First, I believe a good dispute letter should clearly identify your name, address, social security number, and date of birth.  By providing this information, you reduce the chance that the CRA can claim that they could not locate your credit information in their data base.

Second, you should clearly identify the account(s) that you are disputing as well as describe the facts supporting your position why the credit reporting is incorrect.  Often times a CRA can claim that they do not want to resolve disputes between you and a third party furrnisher.  To minimize this argument, you can identify the facts that demonstrate why your position is clearly correct and reference as many documents as necessary to demonstrate why the information reported is inaccurate.  You should also include the supporting documentation as part of your dispute package. Letters, invoices, and/or contracts involving the furnisher of disputed information can make for good proof of your argument.  In the event that you are a victim of identity theft, you should also include an identity theft affidavit, police report, and/or identification of the police report number with the investigating officer named.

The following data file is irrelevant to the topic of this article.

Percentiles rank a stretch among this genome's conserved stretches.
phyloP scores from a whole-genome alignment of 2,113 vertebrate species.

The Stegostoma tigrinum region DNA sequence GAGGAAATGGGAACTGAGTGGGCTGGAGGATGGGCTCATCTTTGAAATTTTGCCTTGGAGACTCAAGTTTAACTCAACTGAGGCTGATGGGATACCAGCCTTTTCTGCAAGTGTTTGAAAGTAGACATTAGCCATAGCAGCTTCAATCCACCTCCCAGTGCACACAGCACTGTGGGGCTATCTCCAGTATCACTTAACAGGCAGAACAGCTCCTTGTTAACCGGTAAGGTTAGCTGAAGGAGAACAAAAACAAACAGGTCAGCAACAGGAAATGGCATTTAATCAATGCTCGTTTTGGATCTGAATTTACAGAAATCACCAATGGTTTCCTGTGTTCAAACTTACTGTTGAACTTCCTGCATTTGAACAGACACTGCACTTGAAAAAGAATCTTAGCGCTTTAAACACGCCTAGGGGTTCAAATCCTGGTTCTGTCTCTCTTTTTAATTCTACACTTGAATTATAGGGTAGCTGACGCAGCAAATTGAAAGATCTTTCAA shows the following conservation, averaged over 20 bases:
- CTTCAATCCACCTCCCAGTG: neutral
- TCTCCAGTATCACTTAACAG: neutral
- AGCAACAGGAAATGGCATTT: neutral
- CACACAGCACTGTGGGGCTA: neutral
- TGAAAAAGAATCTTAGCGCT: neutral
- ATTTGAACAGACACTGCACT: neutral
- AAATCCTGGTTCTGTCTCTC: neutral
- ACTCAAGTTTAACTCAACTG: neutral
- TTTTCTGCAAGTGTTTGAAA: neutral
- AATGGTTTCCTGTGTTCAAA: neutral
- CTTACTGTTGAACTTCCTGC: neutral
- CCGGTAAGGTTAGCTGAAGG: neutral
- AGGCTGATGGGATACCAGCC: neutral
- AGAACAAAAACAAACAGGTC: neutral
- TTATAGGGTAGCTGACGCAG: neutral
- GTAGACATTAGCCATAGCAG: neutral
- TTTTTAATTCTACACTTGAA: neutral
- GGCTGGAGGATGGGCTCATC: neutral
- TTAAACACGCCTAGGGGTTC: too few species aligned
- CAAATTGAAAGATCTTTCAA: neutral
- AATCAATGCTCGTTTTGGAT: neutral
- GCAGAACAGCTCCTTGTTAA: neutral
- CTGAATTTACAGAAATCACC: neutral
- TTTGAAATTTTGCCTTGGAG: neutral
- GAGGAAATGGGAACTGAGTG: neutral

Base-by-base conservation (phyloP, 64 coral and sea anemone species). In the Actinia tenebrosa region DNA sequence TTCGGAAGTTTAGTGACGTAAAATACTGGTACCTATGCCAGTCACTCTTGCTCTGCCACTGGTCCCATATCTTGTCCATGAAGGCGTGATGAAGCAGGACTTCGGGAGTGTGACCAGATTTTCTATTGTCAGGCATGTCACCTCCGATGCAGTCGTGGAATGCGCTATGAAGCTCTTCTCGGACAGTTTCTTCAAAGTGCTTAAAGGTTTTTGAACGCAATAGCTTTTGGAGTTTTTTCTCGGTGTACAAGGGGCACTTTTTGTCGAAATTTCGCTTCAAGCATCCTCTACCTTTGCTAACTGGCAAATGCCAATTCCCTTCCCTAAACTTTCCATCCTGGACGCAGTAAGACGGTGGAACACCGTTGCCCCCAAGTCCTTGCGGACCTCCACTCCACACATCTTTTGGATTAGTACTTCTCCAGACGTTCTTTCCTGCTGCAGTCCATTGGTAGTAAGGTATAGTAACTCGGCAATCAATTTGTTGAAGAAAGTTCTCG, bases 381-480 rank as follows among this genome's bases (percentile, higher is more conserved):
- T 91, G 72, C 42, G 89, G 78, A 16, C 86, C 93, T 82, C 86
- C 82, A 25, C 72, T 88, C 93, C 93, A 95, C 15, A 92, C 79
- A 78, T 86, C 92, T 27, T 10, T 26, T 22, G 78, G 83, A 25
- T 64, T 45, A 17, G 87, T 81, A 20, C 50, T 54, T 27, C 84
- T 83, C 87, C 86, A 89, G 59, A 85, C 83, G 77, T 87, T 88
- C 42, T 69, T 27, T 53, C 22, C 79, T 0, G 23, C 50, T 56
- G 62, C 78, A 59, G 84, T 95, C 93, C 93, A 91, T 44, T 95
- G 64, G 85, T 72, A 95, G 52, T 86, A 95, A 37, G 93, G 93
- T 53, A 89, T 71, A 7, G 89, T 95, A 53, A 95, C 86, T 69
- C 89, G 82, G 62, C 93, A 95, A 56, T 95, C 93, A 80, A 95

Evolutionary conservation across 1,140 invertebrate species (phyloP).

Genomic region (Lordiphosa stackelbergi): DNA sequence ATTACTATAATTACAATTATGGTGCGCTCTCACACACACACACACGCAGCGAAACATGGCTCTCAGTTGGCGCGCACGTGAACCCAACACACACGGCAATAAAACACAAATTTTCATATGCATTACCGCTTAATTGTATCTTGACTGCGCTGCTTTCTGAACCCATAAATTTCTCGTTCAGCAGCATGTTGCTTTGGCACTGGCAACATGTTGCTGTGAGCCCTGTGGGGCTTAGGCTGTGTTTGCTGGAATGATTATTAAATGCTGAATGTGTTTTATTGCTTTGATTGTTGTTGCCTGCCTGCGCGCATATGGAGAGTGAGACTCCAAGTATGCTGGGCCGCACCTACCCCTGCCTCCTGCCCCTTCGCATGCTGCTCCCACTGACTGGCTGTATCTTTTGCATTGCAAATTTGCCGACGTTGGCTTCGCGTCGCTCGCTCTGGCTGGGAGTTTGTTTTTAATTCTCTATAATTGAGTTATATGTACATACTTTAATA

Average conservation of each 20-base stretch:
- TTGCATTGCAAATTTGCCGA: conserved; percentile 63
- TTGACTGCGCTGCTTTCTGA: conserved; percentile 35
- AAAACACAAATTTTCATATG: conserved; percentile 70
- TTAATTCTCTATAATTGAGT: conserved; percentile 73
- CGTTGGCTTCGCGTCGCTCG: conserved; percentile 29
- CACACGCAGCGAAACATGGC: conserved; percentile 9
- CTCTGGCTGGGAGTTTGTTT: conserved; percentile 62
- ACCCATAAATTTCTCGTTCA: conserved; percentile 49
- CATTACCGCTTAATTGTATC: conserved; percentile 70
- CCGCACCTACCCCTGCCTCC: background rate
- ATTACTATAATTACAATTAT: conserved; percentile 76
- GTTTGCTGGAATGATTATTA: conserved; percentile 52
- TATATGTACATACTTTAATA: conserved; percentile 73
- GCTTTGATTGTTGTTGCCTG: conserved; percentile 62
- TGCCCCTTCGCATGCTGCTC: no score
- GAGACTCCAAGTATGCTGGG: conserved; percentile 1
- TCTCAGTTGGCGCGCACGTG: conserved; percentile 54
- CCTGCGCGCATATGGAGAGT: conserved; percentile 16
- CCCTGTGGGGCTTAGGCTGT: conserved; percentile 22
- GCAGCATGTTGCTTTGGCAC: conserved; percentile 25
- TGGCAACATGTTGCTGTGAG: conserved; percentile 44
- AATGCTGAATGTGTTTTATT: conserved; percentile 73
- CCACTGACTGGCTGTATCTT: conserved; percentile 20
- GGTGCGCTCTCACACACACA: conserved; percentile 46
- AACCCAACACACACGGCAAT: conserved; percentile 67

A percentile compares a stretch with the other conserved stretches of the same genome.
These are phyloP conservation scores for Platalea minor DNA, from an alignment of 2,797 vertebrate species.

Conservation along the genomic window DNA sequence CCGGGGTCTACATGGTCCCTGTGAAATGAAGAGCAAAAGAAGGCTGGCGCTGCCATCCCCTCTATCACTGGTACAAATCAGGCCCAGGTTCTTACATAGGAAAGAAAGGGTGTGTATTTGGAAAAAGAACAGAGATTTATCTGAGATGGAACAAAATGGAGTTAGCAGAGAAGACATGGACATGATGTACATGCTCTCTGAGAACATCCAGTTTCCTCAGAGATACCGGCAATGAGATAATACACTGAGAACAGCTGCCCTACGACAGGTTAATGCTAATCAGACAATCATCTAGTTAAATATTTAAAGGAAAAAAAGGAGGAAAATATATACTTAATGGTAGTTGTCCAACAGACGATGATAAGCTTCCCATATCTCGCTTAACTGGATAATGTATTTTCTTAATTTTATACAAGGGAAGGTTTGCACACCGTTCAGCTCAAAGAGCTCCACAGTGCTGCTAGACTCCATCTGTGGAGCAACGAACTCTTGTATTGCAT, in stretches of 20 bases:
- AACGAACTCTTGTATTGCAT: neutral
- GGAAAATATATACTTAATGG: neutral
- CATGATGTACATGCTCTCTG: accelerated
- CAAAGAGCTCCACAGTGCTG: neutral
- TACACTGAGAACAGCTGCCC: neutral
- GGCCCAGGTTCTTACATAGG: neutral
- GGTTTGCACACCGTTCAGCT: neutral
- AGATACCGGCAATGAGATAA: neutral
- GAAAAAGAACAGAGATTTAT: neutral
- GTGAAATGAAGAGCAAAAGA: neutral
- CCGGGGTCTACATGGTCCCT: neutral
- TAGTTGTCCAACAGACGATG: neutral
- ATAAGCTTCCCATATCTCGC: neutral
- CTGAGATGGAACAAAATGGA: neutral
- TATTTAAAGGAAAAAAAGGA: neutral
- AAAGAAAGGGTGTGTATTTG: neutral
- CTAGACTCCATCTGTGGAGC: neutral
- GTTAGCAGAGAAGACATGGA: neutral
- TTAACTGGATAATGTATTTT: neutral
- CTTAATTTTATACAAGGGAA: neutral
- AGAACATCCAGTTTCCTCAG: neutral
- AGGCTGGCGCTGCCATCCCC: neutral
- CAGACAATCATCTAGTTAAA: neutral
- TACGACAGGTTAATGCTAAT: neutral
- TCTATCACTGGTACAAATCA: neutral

Third, I would include a statement that describes how the inaccurate credit reporting is hurting you and request that the CRA take immediate action to solve your problem.  Whether that means correcting an inaccurate account, deleting a judgment that is not yours, or removing a false criminal conviction from an employment report, you should request that the CRA stop reporting the inaccurate information.  If you have lost a job because of an inaccurate employment credit report or lost a mortgage because of an inaccurate credit report, I would tell the CRA in the dispute letter.

Finally, I recommend that you personally sign your letter, make a copy of the signed letter including the attachments for your records, and mail the letter via both first class mail and certified mail return receipt requested.  The Federal Trade Commission also publishes information that you can consult when disputing inaccurate information which is located at http://www.ftc.gov/bcp/edu/pubs/consumer/credit/cre21.pdf.  If you ever have any questions, you can also contact me.